There are four fighters that will always be synonymous with WWII; the Spitfire, Hurricane, Mustang and Corsair. When in 1938 Chance Vought Aircraft responded to a request for proposals by the USN (United States Navy) for a single engine fighter it had a track record in designing and manufacturing aircraft going back to 1917.
In the years following WWI it was one of the main suppliers of aircraft to the USN and the USAAS (United States Army Air Service). In 1929 its VE-7 trainer made history when it became the first aircraft to take off from the USS Langley, the first American aircraft carrier. The VE-7 was soon followed by the O2U; the first of three legendary aircraft types all bearing the name Corsair.
The Vought Corsair F4U of which 12,571 were built in a production run that spanned 13 years, the longest of any piston engine fighter in U.S. history. Armed with four guns as well as under wing hard points for the carrying of external bombs the F4U went on the serve with distinction during WWII and the Korean War as well as the air forces of numerous countries as well as that of the Air Force of Honduras where it was only retired in 1979.
The XF4U-1 prototype first flew on 12 May 1940 with Lyman A Bullard Junior at the controls. Powered by the twin-row 18 cylinder Pratt & Whitney 1,805 hp (1,346 Kw) it became the first aircraft frame to be fitted with the Double Wasp. Not only was it the most powerful aircraft then constructed it also was fitted with the largest propeller, 4.06 m diameter and had the largest wing of any Navy fighter then in service. In October it became the first U.S. single engine fighter to fly faster than 400 mph (640 km/h) when it achieved an average ground speed of 405 mph (652 km/h).
As was to be expected the testing phase revealed a number of problems. In a full power dive the F4U could reach speeds of up to 550 mph (890km/) but that usually resulted in damage to the access panels and control surfaces. Spin recovery was also a problem and redesigning took time. It was only on 28 December 1942 that it entered service with the USN.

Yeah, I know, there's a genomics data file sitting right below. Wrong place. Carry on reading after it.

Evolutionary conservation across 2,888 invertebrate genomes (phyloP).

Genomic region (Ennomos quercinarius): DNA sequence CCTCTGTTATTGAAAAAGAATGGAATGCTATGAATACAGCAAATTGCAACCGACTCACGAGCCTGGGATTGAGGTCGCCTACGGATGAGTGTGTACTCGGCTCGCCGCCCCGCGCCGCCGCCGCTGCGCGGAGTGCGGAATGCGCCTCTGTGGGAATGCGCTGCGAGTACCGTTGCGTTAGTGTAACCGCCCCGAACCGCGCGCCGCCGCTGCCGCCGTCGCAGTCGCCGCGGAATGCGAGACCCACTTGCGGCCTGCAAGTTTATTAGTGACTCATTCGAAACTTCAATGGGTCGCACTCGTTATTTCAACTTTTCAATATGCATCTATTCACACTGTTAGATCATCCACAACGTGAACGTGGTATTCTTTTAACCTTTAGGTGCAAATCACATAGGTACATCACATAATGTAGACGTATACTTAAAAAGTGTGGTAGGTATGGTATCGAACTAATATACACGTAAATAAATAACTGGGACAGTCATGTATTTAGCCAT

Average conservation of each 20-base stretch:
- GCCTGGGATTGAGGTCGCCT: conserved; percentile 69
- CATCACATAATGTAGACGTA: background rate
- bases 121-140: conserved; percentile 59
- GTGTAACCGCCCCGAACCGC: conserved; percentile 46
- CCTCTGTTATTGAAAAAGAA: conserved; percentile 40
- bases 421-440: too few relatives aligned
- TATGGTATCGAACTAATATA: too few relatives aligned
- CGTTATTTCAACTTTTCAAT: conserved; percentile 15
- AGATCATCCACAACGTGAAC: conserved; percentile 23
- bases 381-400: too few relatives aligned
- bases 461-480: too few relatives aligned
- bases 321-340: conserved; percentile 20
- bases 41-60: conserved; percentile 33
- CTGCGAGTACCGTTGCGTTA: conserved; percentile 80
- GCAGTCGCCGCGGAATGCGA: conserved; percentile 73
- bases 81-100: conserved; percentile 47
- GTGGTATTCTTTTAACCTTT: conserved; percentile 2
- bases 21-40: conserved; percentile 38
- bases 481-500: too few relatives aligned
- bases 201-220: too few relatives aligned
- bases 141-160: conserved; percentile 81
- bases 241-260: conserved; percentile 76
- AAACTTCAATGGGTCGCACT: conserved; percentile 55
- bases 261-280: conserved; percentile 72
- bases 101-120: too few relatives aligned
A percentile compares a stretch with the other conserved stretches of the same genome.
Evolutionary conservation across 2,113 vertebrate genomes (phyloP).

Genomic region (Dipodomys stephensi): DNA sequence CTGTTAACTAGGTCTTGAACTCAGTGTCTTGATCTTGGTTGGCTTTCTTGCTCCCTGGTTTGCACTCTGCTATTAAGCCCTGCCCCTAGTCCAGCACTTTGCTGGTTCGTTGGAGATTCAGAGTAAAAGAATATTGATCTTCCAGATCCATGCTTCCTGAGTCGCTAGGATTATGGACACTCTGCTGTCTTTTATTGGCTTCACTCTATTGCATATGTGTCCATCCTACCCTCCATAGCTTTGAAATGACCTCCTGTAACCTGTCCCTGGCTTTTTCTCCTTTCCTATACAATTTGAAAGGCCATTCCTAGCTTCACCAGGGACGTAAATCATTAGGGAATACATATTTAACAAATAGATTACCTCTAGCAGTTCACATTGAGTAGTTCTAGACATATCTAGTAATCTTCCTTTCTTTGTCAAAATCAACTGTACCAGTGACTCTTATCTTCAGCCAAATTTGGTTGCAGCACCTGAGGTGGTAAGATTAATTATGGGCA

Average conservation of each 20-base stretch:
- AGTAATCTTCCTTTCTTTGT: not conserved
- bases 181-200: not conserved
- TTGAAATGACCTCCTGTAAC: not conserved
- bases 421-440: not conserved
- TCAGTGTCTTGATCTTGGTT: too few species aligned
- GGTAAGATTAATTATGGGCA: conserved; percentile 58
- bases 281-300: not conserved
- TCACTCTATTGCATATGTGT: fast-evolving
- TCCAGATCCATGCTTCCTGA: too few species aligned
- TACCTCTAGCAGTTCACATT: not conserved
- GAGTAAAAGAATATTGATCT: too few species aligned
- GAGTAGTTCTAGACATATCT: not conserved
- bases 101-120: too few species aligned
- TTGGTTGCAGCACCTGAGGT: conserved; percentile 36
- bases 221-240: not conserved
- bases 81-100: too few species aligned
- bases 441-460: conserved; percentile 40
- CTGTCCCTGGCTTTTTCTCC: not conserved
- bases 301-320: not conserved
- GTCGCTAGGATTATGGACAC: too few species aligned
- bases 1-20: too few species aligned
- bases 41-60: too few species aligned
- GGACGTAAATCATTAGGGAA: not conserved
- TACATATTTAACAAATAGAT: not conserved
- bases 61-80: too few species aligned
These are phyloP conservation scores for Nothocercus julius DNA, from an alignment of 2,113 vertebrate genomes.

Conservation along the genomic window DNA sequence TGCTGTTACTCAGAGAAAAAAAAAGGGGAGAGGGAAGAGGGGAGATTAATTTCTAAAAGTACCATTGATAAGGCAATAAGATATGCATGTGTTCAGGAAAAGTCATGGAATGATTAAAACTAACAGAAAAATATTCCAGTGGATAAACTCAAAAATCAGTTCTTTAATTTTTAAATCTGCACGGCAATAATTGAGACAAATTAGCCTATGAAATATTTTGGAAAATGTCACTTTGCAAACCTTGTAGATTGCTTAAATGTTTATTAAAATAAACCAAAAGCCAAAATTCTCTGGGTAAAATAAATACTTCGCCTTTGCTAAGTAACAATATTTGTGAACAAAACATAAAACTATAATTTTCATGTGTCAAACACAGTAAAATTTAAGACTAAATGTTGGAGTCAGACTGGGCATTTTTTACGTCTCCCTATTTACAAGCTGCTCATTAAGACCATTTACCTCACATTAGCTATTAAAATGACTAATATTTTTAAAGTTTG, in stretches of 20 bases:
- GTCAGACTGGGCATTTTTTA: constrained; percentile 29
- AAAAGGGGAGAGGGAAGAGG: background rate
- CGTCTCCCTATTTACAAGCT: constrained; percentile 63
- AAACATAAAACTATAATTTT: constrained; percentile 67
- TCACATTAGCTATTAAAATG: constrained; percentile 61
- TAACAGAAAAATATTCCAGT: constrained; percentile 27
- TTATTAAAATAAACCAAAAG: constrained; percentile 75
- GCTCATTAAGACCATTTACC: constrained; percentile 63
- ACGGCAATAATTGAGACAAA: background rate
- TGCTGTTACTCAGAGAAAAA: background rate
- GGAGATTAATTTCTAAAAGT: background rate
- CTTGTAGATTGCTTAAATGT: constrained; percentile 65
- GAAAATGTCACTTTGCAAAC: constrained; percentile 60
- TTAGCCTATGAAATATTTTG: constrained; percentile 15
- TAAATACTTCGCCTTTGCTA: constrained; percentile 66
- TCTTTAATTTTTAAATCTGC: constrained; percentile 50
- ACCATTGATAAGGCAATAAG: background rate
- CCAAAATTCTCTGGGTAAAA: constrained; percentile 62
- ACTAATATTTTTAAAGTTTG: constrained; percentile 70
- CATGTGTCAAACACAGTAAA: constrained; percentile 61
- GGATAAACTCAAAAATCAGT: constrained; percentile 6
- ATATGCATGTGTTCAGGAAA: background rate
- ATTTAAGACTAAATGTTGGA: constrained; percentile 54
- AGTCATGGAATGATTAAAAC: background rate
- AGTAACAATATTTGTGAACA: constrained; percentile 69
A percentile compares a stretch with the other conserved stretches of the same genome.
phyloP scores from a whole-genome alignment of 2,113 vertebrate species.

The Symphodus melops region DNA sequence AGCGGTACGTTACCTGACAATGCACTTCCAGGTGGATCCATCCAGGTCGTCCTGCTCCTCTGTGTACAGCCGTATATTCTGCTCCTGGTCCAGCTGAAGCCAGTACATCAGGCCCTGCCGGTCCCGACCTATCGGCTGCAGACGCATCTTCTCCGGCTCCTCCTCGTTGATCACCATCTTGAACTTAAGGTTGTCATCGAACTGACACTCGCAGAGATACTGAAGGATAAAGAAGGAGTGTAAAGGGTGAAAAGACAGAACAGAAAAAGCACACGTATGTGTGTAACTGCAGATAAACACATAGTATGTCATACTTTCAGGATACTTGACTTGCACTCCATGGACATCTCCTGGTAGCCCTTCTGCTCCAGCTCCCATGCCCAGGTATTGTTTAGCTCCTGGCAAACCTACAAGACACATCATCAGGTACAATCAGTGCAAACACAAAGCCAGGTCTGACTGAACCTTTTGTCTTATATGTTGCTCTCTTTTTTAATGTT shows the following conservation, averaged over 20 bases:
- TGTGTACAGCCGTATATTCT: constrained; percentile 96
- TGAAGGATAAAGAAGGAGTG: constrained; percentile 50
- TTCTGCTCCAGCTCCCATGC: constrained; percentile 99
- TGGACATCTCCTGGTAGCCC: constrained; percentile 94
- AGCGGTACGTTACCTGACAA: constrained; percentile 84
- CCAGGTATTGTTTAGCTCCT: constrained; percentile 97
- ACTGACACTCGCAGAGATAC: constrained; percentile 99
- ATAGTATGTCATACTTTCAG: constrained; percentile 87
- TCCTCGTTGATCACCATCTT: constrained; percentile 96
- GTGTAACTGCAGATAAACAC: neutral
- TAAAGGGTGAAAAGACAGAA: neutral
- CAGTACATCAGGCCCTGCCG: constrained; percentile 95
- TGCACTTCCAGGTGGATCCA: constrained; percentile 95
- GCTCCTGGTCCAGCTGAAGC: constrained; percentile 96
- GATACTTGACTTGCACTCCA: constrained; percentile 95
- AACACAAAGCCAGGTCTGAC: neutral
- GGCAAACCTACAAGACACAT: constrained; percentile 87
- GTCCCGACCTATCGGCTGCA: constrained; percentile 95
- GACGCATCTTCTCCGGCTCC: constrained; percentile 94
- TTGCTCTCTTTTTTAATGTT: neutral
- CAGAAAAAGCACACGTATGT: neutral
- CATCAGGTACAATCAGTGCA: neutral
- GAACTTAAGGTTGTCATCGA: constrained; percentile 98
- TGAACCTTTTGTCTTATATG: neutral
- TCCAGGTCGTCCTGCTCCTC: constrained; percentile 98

Because of carrier landing problems it initially served in a lesser degree in the USN but found a home with the US Marines operating from land bases. The carrier landing issues were only resolved in late 1944. By then the Corsair was equipped with three .50 calibre machine guns mounted in each wing panel, the fuselage was lengthened, and 150 lb of armour plate and Plexiglas windscreen protected the pilot. The Corsair was ready for war.
The first Marine F4U's arrived during February 1943 at Marine Corps basis in the Solomon Islands and the first engagement took place on the 14 February when during escort duties four P-38s, two P-40s, two Liberators and two Corsairs were lost for the loss of four Japanese Zero. A Corsair that collided mid-air with a Zero was responsible for one of the kills. The new type could not have had a worst start but by May the Marine pilots had gotten used to their new mounts and 2nd Lt. Kenneth Walsh became the first Corsair Ace demonstrating the F4U's superiority over the Japanese Zero. By wars end he had amassed 21 kills.
United Sate Corsairs flew 64,051 operational sorties during the war, only 15% of which were flown from carrier decks. The Corsair ended the war with 2,140 kills for 189 losses, a kill ratio of 11:1.
Barely five years later Corsairs were again in the thick of things, this time deployed to Korea where initially their foes were the piston powered Yak-9, Polikarpov Po-2, Lavochkin La-9s or La-11s and Yakovlev Yak-18s. The tide turned with the introduction of the jet powered Mikoyan-Gurevich MiG-15. However Marine pilot Captain Jesse Folmar became the only Corsair pilot to shoot down a Mig. A few minutes later he in turn was shot down but bailed out and was rescued. Navy and Marine Corsairs were credited with a total of 12 enemy aircraft downed.
The Corsairs wars were not over. It was by the French in Indochina, Vietnam, Tunisia Algeria and in Egypt during the Suez Canal crisis. In South America it during the so called "Foot Ball" war between Honduras and El Salvador Captain Fernando Soto of Honduras shot down three El Salvadorian aircraft on 17 July 1969. In the morning he shot down a Cavalier Mustang killing the pilot. In the afternoon, he shot down two FG-1s. These combats were the last ones among propeller-driven aircraft in the world. After 27 years the Corsair's fighting days was over.